The determination of the abundances has been done line by line using a grid of synthetic spectra, computed with the local thermodynamical equilibrium (LTE) spectral synthesis code turbospectrum (Alvarez & Plez 1998; Plez 2012) and based on ATLAS models. From a set of well-selected absorption lines, the code computes the abundance using fitting techniques. The best-fit profile is obtained by interpolating in a series of pre-calculated spectra. The synthetic spectra have been computed with ATLAS9 models. However, for SDSS J0023+0307, which has a very peculiar chemical composition, we relied on ATLAS12 models that allow us to compute models with a nonstandard chemical composition mix. The procedure to derive the chemical composition is described by Caffau et al. (2013b) and has been used in several other papers on the determination of the chemical composition of extremely metal-poor stars (Bonifacio et al. 2015; Caffau et al. 2016). We adopted the solar abundances of Caffau et al. (2011b) for C and Fe and the abundances of Lodders et al. (2009) for the other elements.

5. Errors

Table 3 lists the computed errors in the elemental abundances ratios due to typical uncertainties in the stellar parameters. The errors were estimated varying Teff by ±100 K, log g by ±0.5 dex, and vt by ±0.5 dex in the model atmosphere of SDSS J232854.99+023924.5; other stars give similar results. In this star, we could measure the Mg, Si, Ca, Ba, and Sr abundances. The main uncertainty comes from the error in the placement of the continuum when the synthetic line profiles are matched to the observed spectra. This error is of the order of 0.2–0.5 depending on the species under consideration, the largest value being for the neutron capture elements. When several lines are available, the typical line to line scatter for a given elements is 0.1–0.2 dex. We can also see from Table 3 that assuming a lower gravity for the stars (i.e. log g = 4.0 instead of log g = 4.5 dex) shifts the abundances by at most 0.2 dex.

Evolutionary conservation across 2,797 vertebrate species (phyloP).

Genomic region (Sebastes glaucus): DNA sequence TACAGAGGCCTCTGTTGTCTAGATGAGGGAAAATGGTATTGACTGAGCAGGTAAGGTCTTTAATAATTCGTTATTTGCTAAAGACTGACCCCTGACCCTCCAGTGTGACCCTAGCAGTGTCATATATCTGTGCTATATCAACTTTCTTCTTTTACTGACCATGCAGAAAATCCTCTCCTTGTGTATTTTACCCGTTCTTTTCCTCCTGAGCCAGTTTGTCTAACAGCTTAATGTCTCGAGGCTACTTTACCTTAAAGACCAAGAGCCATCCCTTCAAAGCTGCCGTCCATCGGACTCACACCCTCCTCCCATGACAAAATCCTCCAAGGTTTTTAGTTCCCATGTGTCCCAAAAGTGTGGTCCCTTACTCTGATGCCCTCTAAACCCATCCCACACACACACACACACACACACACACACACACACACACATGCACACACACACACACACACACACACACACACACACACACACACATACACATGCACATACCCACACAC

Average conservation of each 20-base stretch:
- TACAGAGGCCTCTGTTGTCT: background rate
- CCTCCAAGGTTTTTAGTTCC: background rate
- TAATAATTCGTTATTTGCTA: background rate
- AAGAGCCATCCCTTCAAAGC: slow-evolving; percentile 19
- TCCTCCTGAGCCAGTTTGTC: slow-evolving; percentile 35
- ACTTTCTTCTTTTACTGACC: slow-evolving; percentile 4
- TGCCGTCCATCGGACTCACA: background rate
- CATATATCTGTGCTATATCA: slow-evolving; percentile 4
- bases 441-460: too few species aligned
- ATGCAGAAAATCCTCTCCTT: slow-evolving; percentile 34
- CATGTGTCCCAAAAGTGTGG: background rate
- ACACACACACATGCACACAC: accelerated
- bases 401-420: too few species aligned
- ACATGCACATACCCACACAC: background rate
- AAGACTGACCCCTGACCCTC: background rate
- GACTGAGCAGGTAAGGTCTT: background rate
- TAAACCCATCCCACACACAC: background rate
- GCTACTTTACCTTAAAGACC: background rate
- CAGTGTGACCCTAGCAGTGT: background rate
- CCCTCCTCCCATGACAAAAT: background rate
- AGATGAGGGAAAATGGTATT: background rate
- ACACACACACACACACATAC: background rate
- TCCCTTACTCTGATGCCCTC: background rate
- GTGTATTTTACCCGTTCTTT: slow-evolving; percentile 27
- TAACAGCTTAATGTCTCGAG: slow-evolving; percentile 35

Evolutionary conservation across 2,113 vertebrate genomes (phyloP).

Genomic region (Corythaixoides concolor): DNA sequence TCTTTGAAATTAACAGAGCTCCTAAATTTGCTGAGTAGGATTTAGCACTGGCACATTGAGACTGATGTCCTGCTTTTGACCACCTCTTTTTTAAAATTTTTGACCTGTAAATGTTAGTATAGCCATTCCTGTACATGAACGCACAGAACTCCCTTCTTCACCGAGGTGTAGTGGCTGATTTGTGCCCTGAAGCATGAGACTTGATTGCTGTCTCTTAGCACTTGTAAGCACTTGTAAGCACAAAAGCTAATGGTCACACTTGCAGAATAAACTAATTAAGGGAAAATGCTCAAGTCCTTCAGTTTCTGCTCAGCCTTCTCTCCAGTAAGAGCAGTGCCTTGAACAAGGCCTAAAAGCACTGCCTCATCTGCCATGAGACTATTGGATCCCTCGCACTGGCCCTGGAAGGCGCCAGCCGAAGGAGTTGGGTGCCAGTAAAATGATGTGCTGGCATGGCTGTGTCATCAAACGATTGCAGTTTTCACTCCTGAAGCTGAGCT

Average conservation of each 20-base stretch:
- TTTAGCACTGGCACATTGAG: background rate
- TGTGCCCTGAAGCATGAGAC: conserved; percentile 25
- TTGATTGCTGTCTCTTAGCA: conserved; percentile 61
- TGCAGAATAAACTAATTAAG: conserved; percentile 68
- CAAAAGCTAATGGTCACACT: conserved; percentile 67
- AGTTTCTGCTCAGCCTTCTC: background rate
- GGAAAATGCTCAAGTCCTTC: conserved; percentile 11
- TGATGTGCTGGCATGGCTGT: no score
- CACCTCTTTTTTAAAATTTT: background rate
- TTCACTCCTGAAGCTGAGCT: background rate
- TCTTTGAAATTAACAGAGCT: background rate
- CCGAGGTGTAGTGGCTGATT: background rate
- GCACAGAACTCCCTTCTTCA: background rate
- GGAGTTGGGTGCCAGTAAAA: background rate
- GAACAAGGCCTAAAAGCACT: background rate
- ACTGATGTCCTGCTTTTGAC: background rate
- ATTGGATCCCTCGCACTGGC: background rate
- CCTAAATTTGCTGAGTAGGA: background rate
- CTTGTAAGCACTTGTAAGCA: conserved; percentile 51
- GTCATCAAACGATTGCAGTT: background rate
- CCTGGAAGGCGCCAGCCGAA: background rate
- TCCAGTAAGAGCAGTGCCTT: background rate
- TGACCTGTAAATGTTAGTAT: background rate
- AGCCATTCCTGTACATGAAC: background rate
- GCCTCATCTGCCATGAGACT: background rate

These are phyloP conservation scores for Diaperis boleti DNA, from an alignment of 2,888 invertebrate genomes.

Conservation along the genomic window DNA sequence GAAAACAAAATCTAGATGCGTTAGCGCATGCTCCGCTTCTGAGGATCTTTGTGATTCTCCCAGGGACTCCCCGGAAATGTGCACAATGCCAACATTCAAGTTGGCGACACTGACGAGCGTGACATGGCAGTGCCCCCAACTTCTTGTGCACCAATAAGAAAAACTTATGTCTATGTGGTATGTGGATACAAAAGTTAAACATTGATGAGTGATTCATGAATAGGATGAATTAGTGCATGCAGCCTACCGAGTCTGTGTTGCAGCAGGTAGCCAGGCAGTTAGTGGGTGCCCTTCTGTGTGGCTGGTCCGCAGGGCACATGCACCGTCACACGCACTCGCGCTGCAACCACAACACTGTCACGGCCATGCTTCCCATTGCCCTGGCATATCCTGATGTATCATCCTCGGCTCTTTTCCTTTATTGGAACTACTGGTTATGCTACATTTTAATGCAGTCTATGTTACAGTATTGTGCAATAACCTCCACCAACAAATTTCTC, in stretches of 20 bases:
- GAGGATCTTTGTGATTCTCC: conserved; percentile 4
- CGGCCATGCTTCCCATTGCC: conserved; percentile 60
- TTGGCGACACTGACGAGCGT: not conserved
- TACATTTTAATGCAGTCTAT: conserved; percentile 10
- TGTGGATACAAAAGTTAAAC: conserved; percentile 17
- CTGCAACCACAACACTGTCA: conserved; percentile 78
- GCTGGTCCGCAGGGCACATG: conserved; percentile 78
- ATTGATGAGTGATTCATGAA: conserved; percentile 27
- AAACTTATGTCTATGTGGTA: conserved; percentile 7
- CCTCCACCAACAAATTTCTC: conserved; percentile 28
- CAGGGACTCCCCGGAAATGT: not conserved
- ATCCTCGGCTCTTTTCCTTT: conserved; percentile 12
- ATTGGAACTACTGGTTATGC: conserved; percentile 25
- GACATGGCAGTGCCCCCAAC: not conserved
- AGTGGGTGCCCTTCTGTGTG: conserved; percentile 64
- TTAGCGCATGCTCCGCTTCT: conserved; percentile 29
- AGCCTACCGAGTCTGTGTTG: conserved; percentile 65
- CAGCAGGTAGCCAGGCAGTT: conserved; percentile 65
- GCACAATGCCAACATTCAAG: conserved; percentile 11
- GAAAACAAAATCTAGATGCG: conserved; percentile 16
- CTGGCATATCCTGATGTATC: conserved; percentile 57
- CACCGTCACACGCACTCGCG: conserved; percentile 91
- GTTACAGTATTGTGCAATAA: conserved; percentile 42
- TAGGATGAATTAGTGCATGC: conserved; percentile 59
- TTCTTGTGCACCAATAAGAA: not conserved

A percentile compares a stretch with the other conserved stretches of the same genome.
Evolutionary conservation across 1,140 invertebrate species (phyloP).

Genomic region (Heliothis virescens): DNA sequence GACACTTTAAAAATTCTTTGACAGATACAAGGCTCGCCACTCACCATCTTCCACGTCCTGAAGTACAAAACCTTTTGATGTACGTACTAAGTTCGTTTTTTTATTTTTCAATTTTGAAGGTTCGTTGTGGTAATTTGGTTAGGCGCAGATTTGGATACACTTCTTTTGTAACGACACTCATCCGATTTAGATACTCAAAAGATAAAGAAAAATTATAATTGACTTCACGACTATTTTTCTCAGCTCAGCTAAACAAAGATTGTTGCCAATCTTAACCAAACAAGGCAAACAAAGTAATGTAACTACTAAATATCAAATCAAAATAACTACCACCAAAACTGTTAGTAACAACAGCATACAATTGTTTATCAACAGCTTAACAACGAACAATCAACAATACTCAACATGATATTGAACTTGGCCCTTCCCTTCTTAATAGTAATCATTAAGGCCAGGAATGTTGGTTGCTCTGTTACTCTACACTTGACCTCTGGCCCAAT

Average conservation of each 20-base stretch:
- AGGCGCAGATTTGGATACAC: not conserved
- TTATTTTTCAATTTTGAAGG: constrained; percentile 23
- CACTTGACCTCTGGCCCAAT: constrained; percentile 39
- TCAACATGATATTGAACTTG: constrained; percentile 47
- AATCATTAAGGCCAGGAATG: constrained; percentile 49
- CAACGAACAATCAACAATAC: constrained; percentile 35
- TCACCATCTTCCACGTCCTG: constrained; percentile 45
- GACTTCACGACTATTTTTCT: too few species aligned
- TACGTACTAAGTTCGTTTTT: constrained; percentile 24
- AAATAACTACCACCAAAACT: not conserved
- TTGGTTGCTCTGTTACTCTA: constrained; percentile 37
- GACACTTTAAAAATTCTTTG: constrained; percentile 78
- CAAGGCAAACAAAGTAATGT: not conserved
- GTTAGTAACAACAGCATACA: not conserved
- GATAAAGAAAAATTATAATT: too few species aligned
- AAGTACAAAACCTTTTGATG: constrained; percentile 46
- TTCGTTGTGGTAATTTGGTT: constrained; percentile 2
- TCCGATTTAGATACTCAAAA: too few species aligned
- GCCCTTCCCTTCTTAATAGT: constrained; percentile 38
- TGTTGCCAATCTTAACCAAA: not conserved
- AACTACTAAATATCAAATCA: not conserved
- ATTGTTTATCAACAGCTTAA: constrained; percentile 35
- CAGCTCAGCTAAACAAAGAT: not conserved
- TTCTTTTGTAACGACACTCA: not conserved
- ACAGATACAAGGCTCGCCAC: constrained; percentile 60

Table 3.

Estimated errors in the element abundance ratios [X/Fe] for the star SDSS J232854.99+023924.5.

6. Results and discussion

The abundance results for the five less metal-poor stars have been gathered in Tables 4 and 5, and the results for SDSS J002314.00+030758.0 are reported in the next section.

Table 4.

Fe abundances.

Table 5.

Abundances of and neutron-capture elements.

In Fig. 3, we plotted the abundance ratios [Mg/Fe] and [Ca/Fe] as a function of [Fe/H] for our sample of stars using the solar abundances from Lodders et al. (2009).

thumbnail Fig. 3.

[Mg/Fe] and [Ca/Fe] vs. [Fe/H]. Red circles: this paper; Blue circle: BPS CS 22949−037Depagne et al. (2002), green circle: SMSS J031300−670839.3 (Keller et al. 2014); blue diamond: SDSS J1313−0019 (Frebel et al. 2015); blue square: HE 1327−2329 (Aoki et al. 2006); blue triangle: HE 0107−5240 (Christlieb et al. 2004); small grey circle: evolved stars from Roederer et al. (2014); small orange circles: main sequence stars from Roederer et al. (2014); black triangles: data from Yong et al. (2013).